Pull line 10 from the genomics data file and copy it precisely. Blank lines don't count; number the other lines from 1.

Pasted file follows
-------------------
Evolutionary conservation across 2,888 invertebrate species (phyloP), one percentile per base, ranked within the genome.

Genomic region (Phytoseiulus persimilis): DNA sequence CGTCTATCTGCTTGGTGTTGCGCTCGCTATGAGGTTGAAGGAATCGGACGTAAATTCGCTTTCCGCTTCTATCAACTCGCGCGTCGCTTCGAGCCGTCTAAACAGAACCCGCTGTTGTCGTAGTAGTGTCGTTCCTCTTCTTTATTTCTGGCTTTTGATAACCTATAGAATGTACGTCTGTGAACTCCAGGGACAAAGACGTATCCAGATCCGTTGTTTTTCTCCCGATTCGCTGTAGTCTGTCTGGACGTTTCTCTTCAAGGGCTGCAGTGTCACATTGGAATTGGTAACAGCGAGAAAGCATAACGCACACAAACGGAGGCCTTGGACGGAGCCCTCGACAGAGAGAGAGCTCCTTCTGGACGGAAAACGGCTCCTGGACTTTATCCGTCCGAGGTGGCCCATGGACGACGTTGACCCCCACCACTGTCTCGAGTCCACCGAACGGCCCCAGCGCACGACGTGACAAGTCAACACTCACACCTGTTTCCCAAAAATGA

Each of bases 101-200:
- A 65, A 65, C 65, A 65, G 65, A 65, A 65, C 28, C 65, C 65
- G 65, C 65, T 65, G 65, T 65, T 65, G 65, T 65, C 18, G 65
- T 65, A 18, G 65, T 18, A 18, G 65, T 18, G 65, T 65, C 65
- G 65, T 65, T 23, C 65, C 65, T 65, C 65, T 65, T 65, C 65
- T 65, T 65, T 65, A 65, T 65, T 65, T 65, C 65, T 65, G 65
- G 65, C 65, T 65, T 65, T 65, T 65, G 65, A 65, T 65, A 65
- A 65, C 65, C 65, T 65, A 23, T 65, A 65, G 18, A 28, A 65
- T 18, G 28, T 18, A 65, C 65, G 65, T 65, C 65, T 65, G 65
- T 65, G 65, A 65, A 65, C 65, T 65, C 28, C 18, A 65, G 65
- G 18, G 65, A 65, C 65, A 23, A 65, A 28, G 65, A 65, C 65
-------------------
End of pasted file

- A 65, C 65, C 65, T 65, A 23, T 65, A 65, G 18, A 28, A 65